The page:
The brief life of Wilfred Owen, the nation’s favourite war poet, is a story familiar to school children whose teachers have killed the proverbial birds of poetry and history with a single, well-aimed tutorial. The gruesome imagery of the battlefield which he fiercely set to paper, encouraged by his mentor and friend Siegfried Sassoon, is unforgettable:
If you could hear, at every jolt, the blood
Come gargling from the froth-corrupted lungs,
Obscene as cancer, bitter as the cud
Dulce et Decorem Est, 1918
The burying-party, picks and shovels in their shaking grasp,
Pause over half-known faces. All their eyes are ice,
But nothing happens.
These words continue to make their mark almost a century after the start of the First World War. Alongside his poetry, Owen left another legacy in the form of letters to his mother, Susan, some of which are now available on the Oxford University’s Poets of the F
irst World War Archive. These letters reveal that, initially, he saw the soldiers under his command as “expressionless lumps”, describing to his mother his discovery of his old friends from Fleetwood in France in 1917 thus:
I have found not a few of the old Fleetwood Musketry party here. They seemed glad to see me, as far as the set doggedness of their features would admit.
The letters to his mother helped shed light on his experiences on the front line:
[Mud] has penetrated now into that Sanctuary my sleeping bag, and that holy of holies my pyjamas. For I sleep on a stone floor and the servant squashed mud on all my belongings; I suppose by way of baptism. We are 3 officers in this ‘Room’, the rest of the house is occupied by servants and the band; the roughest set of knaves I have ever been herded with. Even now their vile language is shaking the flimsy door between the rooms.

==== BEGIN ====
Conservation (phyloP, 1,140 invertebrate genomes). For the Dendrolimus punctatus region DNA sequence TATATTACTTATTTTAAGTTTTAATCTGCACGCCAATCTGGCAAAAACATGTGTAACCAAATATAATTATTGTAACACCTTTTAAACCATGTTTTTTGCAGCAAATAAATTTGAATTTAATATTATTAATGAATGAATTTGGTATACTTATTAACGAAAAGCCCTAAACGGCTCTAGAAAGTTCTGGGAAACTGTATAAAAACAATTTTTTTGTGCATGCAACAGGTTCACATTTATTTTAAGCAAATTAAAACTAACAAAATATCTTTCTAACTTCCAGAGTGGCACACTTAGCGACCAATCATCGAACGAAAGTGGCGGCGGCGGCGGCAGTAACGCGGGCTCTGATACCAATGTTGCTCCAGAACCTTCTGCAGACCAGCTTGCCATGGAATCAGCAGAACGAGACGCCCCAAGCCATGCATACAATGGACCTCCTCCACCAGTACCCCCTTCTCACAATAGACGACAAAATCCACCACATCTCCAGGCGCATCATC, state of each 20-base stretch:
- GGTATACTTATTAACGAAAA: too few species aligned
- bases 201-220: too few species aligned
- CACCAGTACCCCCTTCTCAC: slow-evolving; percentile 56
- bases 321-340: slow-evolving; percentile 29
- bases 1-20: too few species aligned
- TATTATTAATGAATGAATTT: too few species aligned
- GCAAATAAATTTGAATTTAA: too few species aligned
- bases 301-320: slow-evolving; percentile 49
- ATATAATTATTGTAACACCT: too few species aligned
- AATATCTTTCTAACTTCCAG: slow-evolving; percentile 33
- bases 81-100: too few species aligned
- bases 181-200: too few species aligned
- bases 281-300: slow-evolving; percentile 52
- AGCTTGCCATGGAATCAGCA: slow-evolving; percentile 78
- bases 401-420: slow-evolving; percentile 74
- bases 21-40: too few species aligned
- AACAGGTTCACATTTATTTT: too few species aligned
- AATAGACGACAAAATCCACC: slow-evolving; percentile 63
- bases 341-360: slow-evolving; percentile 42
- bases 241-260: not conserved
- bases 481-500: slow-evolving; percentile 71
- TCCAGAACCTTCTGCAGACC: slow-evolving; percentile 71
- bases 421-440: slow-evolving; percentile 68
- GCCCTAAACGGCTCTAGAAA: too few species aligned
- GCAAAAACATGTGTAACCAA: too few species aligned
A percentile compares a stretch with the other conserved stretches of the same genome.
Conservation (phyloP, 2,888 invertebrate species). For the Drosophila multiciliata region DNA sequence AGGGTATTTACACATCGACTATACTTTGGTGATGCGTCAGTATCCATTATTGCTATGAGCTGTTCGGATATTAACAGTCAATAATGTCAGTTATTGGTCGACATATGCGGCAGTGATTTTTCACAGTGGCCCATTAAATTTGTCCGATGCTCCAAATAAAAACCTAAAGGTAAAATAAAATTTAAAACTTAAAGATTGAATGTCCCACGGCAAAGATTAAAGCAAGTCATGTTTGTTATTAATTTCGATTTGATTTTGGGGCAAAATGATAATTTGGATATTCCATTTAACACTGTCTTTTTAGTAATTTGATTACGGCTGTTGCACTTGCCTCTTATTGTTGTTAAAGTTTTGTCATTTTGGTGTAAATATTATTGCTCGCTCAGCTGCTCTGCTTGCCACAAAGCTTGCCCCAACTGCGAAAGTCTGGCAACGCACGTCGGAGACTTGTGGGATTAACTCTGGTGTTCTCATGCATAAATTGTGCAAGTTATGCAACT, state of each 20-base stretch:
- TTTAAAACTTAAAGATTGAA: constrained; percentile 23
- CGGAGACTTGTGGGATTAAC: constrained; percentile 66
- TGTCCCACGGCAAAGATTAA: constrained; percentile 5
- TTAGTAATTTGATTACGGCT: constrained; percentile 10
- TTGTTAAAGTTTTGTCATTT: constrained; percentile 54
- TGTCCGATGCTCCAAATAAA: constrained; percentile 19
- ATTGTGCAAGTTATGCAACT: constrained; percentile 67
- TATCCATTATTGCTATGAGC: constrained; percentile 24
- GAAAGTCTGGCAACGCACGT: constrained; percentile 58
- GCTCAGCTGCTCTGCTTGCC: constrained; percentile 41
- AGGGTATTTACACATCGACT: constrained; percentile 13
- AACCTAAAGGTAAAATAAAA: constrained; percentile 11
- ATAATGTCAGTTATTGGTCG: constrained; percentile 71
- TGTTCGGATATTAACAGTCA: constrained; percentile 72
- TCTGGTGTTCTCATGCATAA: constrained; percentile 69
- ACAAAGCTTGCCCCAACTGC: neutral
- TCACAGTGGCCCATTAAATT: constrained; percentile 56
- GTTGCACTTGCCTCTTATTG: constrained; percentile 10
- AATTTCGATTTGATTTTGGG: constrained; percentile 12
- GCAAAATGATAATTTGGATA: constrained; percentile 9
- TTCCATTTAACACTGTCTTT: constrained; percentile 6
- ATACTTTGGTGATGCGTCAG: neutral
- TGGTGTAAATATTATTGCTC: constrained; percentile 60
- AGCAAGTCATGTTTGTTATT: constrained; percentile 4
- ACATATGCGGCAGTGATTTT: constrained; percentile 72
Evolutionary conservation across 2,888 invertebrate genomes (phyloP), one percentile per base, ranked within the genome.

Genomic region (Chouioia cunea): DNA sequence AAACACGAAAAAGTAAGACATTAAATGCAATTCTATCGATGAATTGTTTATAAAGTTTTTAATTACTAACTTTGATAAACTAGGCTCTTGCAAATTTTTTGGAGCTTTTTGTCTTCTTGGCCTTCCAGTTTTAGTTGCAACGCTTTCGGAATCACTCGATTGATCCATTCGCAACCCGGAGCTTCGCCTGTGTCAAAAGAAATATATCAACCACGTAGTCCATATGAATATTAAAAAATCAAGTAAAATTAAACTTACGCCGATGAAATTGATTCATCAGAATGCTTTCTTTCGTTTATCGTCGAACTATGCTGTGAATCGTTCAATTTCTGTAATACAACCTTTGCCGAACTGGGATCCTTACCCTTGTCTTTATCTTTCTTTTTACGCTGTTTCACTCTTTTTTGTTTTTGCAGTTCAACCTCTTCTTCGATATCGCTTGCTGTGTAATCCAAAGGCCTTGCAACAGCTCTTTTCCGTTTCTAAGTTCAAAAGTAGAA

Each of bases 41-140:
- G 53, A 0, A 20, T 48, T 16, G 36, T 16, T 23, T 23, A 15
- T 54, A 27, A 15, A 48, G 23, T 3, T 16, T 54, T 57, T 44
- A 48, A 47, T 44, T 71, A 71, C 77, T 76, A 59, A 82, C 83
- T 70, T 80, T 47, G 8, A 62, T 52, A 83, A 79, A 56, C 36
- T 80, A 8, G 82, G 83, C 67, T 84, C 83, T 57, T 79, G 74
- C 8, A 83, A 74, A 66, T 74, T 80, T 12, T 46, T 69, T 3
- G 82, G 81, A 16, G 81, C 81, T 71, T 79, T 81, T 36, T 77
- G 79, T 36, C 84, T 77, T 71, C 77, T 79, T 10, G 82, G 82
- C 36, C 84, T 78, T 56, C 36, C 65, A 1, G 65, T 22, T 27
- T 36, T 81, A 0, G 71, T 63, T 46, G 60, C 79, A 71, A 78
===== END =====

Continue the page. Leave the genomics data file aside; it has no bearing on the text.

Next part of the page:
Gradually, however, Owen would come to write about those same soldiers with a great deal of poignancy and affection. Four months later he would write that:
The leadership of officers was excellent, and the conduct of the men beyond praise.
In the poem Apologia Pro Poemate Meo (1917), he described the juxtaposition of black humour and despair which he saw in the men around him:
I, too, saw God through mud, The mud that cracked on cheeks when wretches smiled.
Rather than allow the experience of war to harden his spirit, Owen’s humanity seemed to intensify. Where once he had deemed the working class soldiers as animal-like, he later used his artistic ability to record their exertions, their lives and deaths, with dignity. It is this humanitarian, anti-war sentiment which lies behind Dean Johnson’s musical Bullets and Daffodils, the first to be based on the life of the soldier-poet. Having set Owen’s narrative verse to music, the piece combines song, dance and drama and Blackpool is the first stop on its Autumn tour, following a sell-out premiere in London.
Bullets and Daffodils will be performed at 7pm on 29th September at the newly refurbished ‘Gallery’, a space for performance and exhibitions on the first floor of The Cedar Tavern at Cedar Square. It will be preceded by a free open-mic session (5-7pm), part of the 100 Thousand Poets for Change event in which “Poets around the world, gather in a demonstration/celebration of poetry to promote serious social, environmental, and political change.”
Poets wishing to perform at the open-mic event should contact Jon Bamborough at [email protected]. Tickets for Bullets and Daffodils can be purchased via the Toxic Events site: http://toxicevents.fatsoma.com. Further information is available on Facebook.
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